Rep. Tenney on S.3580–Ocean Shipping Reform Act of 2022

Demurrage: a charge payable to the owner of a chartered ship in respect of failure to load or discharge the ship within the time agreed.

CRS Summary of S.3580

This bill revises requirements governing ocean shipping to increase the authority of the Federal Maritime Commission (FMC) to promote the growth and development of U.S. exports through an ocean transportation system that is competitive, efficient, and economical. For example, the bill requires the FMC to (1) investigate complaints about detention and demurrage charges (i.e., late fees) charged by common ocean carriers, (2) determine whether those charges are reasonable, and (3) order refunds for unreasonable charges. It also prohibits common ocean carriers, marine terminal operators, or ocean transportation intermediaries from unreasonably refusing cargo space when available or resorting to other unfair or unjustly discriminatory methods.

Rep. Tenney explains her vote

June 14, 2022
I voted “Yes” on S. 3580, the Ocean Shipping Reform Act. As ports across the country become congested with imported goods as a result of Biden’s supply chain crisis, agriculture exports have been hit hard with increased costs and transportation challenges. This has impacted many of our upstate New York farmers, who are now finding it more difficult than ever to access markets abroad. This legislation will prohibit ocean carriers from unreasonably denying U.S. exports, as monitored and determined by the Federal Maritime Commission (FMC). It will also require ocean carriers to report to the FMC how many empty containers they are transporting back to foreign ports. All told, this bill should help American farmers and reduce our $106 billion per month trade deficit by ensuring empty cargo containers leaving U.S. ports are filled with U.S. goods that benefit our small businesses and family farms. This bill passed the House of Representatives by a vote of 369-42.

I don’t know why common ocean carriers, marine terminal operators, or ocean transportation intermediaries would unreasonably refuse cargo space when available as this would not be in their interest. I don’t see how empty containers leaving U.S. ports would be filled with goods which may not exist, are not waiting for shipment, or can’t be sold overseas. S.3580 as explained in the CRS summary may be worthwhile; S.3580 as explained by Rep. Tenney is silly.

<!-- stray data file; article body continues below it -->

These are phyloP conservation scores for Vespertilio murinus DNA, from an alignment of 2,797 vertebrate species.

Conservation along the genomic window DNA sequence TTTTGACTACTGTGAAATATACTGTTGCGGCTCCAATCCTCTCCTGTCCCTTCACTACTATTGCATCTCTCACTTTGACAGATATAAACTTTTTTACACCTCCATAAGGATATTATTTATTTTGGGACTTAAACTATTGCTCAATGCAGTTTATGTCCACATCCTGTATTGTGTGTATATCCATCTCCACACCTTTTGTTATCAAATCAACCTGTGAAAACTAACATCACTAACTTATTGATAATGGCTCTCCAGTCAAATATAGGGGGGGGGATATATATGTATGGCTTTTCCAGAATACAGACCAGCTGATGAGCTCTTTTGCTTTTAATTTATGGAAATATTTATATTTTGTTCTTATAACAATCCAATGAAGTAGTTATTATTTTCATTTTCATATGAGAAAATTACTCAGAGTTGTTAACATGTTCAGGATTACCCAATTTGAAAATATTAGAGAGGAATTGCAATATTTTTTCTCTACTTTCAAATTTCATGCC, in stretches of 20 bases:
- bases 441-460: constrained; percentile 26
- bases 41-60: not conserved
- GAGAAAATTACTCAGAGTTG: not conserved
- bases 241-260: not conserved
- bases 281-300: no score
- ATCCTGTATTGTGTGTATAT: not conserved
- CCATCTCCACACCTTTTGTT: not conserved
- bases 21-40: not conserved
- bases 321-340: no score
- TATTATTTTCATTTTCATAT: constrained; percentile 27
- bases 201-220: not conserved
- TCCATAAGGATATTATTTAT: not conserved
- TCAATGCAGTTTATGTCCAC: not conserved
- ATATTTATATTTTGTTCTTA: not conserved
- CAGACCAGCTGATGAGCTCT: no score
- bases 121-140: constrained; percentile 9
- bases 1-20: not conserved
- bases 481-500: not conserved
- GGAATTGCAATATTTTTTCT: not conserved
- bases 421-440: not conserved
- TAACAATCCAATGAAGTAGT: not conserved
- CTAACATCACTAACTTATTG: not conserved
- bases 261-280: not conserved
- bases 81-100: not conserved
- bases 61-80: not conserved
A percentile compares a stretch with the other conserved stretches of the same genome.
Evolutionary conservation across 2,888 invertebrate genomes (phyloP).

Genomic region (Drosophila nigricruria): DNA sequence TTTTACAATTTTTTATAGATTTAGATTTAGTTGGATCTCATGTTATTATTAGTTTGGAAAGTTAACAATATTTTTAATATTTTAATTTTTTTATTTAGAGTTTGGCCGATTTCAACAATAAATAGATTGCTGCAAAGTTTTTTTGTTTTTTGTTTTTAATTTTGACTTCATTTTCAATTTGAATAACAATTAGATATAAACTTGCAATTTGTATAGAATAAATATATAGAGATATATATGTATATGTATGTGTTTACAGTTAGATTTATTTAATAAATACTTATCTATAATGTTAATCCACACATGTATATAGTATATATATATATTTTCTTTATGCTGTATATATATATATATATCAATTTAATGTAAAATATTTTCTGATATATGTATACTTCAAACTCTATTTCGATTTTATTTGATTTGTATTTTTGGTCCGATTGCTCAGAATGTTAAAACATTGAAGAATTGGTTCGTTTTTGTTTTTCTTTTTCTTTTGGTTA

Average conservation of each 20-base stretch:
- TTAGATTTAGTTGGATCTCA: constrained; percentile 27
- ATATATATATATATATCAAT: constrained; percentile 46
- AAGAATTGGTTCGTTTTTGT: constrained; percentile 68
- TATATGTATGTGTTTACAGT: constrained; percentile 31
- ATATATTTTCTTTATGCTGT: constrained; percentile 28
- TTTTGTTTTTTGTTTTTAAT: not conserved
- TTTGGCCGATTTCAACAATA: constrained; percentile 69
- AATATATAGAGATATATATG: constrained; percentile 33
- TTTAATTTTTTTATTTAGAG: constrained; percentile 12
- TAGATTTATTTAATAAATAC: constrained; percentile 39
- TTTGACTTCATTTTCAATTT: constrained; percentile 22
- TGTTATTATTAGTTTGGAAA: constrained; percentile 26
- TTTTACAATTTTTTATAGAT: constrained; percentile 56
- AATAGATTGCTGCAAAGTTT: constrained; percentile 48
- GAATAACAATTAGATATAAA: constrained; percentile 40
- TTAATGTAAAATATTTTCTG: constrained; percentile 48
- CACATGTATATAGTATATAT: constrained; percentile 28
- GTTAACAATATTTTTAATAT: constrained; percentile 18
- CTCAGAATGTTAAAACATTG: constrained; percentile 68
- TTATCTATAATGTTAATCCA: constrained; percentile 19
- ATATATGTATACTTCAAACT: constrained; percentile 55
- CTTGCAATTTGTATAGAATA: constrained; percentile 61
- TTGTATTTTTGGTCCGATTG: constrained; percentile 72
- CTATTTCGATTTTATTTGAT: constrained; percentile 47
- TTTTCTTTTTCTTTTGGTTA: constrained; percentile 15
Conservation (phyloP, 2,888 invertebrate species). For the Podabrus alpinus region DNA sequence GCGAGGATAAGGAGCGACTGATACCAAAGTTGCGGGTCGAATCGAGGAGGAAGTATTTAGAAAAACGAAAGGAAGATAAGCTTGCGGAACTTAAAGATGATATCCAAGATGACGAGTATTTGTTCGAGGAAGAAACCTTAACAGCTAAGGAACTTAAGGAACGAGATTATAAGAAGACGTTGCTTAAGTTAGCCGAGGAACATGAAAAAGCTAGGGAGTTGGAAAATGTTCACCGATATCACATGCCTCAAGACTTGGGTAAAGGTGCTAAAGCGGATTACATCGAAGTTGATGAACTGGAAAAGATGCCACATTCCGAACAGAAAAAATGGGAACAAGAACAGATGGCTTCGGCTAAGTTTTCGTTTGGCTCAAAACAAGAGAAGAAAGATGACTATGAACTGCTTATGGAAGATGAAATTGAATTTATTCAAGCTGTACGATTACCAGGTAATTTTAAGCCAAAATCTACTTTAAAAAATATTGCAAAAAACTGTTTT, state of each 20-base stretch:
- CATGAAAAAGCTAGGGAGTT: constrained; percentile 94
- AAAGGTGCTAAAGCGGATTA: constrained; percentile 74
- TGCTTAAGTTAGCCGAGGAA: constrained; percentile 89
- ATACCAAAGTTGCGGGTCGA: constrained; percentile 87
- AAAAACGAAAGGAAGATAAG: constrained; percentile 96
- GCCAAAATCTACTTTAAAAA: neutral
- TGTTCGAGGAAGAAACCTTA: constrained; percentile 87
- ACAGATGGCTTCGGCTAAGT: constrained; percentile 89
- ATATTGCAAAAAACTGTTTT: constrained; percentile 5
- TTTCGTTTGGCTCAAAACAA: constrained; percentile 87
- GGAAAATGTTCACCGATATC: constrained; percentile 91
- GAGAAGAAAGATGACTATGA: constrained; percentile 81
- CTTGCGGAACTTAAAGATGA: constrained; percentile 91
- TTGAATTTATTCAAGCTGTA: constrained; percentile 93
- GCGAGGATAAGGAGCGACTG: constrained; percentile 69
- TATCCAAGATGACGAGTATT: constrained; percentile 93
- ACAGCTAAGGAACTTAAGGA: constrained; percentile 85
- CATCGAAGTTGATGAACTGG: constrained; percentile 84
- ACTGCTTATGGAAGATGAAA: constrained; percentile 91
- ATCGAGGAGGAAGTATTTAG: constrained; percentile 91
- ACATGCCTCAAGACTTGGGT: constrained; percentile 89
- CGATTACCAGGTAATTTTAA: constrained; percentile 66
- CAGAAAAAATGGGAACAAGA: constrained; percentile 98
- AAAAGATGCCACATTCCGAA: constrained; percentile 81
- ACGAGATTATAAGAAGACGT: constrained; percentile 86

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3 Responses to Rep. Tenney on S.3580–Ocean Shipping Reform Act of 2022

  1. whungerford says:

    On Monday the House passed the Ocean Shipping Reform Act of 2022 to hamper unfair business practices among shipping carriers. The measure passed the Senate in March. Although the bills were introduced by Democrats, the votes that passed them were bipartisan, reflecting, perhaps, that the nine shipping companies that dominate the world market are multinational rather than domestic. According to Representative John Garamendi (D-CA), shippers have raised prices on U.S. businesses and consumers by more than 1000% on goods coming from Asia, enabling them to make $190 billion in profits last year, a sevenfold increase in one year. This bill, he said, “will help crush inflation and protect American jobs.” Biden has praised the bill and promises to sign it. Heather Cox Richardson, June 14


  2. Ken says:

    OK,Now how about a bill to protect trucker and enforce demurrage against truckers being delayed at shippers and receivers?

    Liked by 1 person

  3. whungerford says:

    Thanks for your comment, Ken; I agree. I can’t find a bill in Congress addressing this issue.


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